Mortgage holders trapped on an expensive deal because lenders have become stricter have been given a glimmer of hope under new rules from the City watchdog.
The Financial Services Authority (FSA) has today announced a wholesale clampdown on irresponsible lending. It says banks and building societies must make sure a borrower can afford their mortgage.
- Borrowers must prove they can afford mortgage
- Rules relaxed for 'mortgage prisoners'
- No interest-only ban
- No age limit on mortgages
In truth, many of these policies are already followed by lenders. But they will now become formally enshrined in the rulebook from April 2014.
However, the FSA says lenders can make exceptions for 'mortgage prisoners', who cannot switch because they don't qualify for a new deal. Restrictions are being relaxed for this group, so long as they do not borrow any more money.
What's more, lenders have been told they can accept these customers immediately, though there is doubt whether they will truly take on the challenge of helping struggling homeowners.
If the FSA's scheme is embraced by lenders, many stuck on rising rates would have a get-out-of-jail card to take on a new deal.
Over 1.6 million borrowers have been hit this year by a jump in their standard variable rate (SVR) the rate most home loans revert to after an introductory period. Many of them are trapped on these rates.
As well as lenders being encouraged to allow their own customers to switch to another of their mortgages, they are also able to take on customers of other firms.
However, there will be no compulsion on banks and building societies to offer home loans to this group leading industry insiders to question whether this silver lining will turn into bright sunshine, as wary banks and building societies are often only comfortable taking on borrowers with impeccable credentials.
Peter Vicary-Smith, chief executive of consumer lobby group Which?, says: "Transitional rules to protect mortgage prisoners are a good start but the regulator needs to go further to make sure banks are fair to hard-pressed borrowers trapped on rising mortgage payments."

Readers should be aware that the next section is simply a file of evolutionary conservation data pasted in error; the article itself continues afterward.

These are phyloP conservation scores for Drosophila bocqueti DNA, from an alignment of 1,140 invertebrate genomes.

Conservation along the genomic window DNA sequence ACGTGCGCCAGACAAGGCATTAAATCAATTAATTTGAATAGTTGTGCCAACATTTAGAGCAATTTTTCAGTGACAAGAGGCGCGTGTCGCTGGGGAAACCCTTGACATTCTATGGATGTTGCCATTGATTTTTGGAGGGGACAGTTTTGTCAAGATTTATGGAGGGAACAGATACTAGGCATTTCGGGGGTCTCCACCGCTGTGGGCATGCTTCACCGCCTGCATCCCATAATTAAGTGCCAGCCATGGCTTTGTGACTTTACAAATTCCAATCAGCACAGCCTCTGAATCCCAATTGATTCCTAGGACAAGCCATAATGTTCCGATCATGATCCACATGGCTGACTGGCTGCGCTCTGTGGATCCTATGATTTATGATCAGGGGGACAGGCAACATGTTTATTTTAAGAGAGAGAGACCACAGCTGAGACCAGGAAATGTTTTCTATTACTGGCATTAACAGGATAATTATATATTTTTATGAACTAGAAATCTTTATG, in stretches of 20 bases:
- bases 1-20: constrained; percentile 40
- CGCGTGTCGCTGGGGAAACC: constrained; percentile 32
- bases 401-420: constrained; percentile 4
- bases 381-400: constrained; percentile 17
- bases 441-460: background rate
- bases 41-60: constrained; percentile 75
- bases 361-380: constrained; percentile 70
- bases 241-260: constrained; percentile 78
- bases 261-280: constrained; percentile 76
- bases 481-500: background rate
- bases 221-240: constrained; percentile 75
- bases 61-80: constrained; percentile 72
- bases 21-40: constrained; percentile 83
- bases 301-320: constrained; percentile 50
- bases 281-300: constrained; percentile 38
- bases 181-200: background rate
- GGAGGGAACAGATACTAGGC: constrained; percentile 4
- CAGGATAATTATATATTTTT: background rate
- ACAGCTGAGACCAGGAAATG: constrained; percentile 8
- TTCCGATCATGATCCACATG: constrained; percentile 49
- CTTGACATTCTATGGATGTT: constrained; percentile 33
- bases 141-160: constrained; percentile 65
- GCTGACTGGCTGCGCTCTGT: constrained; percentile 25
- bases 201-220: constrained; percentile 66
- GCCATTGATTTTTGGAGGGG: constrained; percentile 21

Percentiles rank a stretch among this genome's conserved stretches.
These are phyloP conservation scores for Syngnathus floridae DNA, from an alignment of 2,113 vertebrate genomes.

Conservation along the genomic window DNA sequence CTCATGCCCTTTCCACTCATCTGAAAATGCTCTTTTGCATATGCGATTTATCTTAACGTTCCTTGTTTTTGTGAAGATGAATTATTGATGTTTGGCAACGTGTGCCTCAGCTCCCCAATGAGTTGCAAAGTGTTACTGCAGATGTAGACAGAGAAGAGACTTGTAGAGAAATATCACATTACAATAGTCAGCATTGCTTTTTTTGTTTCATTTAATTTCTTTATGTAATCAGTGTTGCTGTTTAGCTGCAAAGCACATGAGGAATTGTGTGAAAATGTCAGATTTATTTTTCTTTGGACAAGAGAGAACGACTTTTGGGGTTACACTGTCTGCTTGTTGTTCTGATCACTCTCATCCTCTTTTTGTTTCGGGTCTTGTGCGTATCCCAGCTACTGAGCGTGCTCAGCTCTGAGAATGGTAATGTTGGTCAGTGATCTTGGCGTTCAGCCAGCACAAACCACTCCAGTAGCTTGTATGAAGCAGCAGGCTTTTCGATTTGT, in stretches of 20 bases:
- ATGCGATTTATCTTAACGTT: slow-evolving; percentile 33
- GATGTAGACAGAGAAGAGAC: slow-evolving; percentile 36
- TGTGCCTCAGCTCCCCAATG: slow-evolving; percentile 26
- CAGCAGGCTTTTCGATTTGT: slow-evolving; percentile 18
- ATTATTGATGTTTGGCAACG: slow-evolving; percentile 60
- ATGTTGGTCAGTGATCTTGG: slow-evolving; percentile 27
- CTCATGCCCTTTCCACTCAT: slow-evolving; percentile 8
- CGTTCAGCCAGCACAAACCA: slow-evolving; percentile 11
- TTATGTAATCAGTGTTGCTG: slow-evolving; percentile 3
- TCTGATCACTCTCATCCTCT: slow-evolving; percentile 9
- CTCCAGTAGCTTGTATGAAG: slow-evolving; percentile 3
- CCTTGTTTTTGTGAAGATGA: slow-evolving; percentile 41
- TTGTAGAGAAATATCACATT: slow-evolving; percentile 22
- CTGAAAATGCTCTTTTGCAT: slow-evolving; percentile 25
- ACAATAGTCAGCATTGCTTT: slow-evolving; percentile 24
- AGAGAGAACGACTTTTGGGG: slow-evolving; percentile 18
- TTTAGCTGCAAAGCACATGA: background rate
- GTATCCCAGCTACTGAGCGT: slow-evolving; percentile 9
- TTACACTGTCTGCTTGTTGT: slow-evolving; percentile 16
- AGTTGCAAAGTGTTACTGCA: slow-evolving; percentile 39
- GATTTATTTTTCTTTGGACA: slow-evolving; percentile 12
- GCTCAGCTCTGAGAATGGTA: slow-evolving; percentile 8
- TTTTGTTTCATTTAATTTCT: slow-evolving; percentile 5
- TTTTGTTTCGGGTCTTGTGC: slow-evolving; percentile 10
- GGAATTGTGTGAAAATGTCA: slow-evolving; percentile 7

The FSA's Mortgage Market Review also confirms a number of previous plans it had put up for consultation will become rules from April 2014.
- Proving your income. Customers must prove they can afford their mortgage by providing firm evidence of income, though this rule will be relaxed for mortgage prisoners.
- Interest-only curbs. Borrowers can only take out an interest-only mortgage where they only pay off their loan when it matures if they can prove they are making separate plans to repay the loan. This rule is relaxed for mortgage prisoners. Crucially, there will be no ban on interest-only lending, though the reality is providers have turned it into a niche product for the wealthy, as many require a 50% deposit.
- Compulsory advice. All borrowers who ask for a mortgage by phone or face-to-face will need to be given advice to ensure they are clear on their responsibilities and to ensure they are taking the correct product. The very wealthy and those who work in the mortgage industry will be excused from this requirement.
- Self-employed hope. Lenders can decide what evidence they require from the self-employed. At present, most without at least two years of accounts cannot get a mortgage as they would be unable to prove their income. This group can't suddenly grab a home loan off the shelf but it allows lenders to assess other types of evidence, though the FSA has not set out a list of what it will allow.
- No retirement ban. Contrary to some reports, the FSA will not ban lending where the term takes a borrower into their retirement years. It has not set any age limit on borrowing.
- Sub-prime lending OK. Borrowers with a patchy credit record can still get a mortgage, as long as they can prove they can afford it. However, the reality is many lenders shy away from these borrowers.
Paul Smee, director general of the Council of Mortgage Lenders, says: "Today's rules bring certainty. In practical terms, the regulatory changes have already been widely anticipated and so are unlikely to create any significant additional or unexpected impacts."
The FSA's Martin Wheatley says: "We recognise many lenders are now using a far more sensible set of lending criteria than before, but it is important these common sense principles are hard-wired into the system to protect borrowers."